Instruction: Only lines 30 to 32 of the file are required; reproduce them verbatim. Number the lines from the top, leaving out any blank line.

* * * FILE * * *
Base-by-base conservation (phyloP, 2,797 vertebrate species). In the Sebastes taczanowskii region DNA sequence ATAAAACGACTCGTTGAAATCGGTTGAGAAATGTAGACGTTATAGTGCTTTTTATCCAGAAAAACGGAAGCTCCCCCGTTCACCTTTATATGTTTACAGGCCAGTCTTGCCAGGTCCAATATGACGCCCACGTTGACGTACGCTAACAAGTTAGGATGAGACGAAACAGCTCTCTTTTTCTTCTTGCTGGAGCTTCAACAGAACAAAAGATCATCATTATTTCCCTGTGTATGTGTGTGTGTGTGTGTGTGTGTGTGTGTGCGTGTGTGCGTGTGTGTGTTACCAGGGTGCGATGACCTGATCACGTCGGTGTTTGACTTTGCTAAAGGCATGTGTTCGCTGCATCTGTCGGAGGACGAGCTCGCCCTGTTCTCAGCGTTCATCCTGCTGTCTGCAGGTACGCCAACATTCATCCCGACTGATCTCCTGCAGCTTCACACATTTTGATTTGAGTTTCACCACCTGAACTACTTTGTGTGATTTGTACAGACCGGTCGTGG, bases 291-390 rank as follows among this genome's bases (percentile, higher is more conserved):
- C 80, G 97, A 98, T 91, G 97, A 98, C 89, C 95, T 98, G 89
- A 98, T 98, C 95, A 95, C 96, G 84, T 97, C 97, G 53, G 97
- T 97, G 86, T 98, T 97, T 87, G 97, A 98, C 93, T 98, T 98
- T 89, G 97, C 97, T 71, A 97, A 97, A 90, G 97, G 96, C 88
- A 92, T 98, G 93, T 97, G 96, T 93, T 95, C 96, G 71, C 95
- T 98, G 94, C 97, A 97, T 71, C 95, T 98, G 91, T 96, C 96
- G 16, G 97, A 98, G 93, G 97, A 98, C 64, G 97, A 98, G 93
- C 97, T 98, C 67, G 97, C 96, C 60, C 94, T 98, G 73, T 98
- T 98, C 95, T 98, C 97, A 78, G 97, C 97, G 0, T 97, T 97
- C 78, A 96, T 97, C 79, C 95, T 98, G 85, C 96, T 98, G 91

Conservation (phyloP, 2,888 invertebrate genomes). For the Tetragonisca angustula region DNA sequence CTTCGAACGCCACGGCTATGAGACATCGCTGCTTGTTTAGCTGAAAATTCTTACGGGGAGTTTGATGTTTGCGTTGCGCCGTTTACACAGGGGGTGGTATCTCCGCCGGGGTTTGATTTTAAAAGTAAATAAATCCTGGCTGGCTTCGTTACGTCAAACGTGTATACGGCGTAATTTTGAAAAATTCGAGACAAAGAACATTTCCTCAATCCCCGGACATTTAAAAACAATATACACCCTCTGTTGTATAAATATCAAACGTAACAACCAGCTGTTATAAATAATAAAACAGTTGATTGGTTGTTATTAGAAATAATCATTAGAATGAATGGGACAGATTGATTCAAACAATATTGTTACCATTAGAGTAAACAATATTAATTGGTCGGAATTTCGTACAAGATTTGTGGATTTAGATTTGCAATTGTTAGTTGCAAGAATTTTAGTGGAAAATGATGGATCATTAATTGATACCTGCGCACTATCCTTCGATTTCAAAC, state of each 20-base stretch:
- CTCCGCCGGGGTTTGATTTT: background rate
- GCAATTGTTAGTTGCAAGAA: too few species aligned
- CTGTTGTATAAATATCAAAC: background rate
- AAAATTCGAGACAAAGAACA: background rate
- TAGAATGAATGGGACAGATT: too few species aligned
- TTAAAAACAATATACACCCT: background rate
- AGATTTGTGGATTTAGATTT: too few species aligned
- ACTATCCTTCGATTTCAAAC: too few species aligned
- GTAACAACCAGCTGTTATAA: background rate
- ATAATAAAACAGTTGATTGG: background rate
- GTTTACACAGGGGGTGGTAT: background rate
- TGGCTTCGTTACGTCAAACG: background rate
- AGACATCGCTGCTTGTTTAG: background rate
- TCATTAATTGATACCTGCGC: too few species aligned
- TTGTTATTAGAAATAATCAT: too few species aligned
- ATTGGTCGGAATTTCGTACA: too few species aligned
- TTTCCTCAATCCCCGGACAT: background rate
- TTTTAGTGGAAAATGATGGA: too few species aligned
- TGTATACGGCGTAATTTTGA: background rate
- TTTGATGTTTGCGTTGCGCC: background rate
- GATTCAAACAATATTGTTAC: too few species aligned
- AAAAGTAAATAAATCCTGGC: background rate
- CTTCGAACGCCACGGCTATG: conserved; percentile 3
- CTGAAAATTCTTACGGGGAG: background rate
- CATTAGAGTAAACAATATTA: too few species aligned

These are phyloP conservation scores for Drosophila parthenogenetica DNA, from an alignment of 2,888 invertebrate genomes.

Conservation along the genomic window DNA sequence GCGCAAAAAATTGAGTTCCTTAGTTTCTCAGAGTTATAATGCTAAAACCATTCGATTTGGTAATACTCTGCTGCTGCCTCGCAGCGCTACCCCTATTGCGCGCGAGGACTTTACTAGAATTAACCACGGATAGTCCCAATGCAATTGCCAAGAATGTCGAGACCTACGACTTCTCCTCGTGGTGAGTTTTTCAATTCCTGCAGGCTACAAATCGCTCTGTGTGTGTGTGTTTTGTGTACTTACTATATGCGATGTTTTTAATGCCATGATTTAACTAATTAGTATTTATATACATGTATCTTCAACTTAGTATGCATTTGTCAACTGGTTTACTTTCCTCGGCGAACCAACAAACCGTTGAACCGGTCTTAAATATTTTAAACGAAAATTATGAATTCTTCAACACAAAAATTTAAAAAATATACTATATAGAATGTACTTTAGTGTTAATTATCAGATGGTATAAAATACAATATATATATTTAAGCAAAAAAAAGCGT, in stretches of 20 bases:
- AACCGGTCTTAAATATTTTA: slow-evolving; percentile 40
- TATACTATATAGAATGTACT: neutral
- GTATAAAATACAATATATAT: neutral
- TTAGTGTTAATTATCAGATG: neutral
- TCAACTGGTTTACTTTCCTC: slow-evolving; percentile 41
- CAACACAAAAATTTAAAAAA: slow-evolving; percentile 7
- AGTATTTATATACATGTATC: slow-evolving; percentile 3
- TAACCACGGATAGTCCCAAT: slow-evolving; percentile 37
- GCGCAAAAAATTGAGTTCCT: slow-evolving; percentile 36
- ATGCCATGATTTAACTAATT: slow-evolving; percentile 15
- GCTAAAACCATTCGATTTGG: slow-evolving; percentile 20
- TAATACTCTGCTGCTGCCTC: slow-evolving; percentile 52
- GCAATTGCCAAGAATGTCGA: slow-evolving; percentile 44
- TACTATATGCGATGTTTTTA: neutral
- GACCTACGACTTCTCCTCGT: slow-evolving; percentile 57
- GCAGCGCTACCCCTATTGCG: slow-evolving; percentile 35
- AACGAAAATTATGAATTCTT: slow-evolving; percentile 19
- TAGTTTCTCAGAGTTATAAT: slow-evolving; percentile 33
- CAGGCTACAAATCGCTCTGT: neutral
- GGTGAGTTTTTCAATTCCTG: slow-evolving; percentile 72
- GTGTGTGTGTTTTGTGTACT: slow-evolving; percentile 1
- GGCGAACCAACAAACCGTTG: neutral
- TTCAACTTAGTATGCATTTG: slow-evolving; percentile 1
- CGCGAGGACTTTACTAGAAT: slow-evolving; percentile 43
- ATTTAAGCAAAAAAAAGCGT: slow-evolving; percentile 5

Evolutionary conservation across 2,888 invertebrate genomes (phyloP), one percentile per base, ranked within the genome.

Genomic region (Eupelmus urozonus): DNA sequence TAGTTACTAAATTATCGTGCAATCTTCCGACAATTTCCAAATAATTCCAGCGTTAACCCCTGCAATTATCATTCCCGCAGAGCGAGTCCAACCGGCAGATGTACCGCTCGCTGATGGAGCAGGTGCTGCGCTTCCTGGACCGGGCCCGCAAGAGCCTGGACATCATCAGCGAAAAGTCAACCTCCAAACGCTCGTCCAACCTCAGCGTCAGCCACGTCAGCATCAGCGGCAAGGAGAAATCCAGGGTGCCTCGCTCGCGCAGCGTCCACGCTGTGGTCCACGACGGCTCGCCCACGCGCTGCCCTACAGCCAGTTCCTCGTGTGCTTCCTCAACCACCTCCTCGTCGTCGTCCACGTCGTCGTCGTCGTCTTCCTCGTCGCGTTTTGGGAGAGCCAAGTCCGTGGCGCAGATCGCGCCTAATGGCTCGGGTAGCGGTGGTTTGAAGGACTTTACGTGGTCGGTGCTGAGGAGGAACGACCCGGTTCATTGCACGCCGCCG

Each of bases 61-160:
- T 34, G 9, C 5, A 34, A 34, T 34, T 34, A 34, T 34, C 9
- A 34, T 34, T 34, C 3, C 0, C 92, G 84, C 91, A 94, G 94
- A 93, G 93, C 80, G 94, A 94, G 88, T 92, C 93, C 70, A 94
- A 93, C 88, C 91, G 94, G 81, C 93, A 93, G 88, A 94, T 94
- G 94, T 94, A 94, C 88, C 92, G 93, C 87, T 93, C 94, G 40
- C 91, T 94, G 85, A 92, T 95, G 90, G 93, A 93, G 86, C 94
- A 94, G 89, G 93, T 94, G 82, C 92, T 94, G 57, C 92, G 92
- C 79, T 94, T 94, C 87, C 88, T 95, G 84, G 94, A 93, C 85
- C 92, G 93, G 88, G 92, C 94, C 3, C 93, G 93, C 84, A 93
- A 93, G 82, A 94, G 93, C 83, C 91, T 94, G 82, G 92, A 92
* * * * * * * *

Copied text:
- TTTTAGTGGAAAATGATGGA: too few species aligned
- TGTATACGGCGTAATTTTGA: background rate
- TTTGATGTTTGCGTTGCGCC: background rate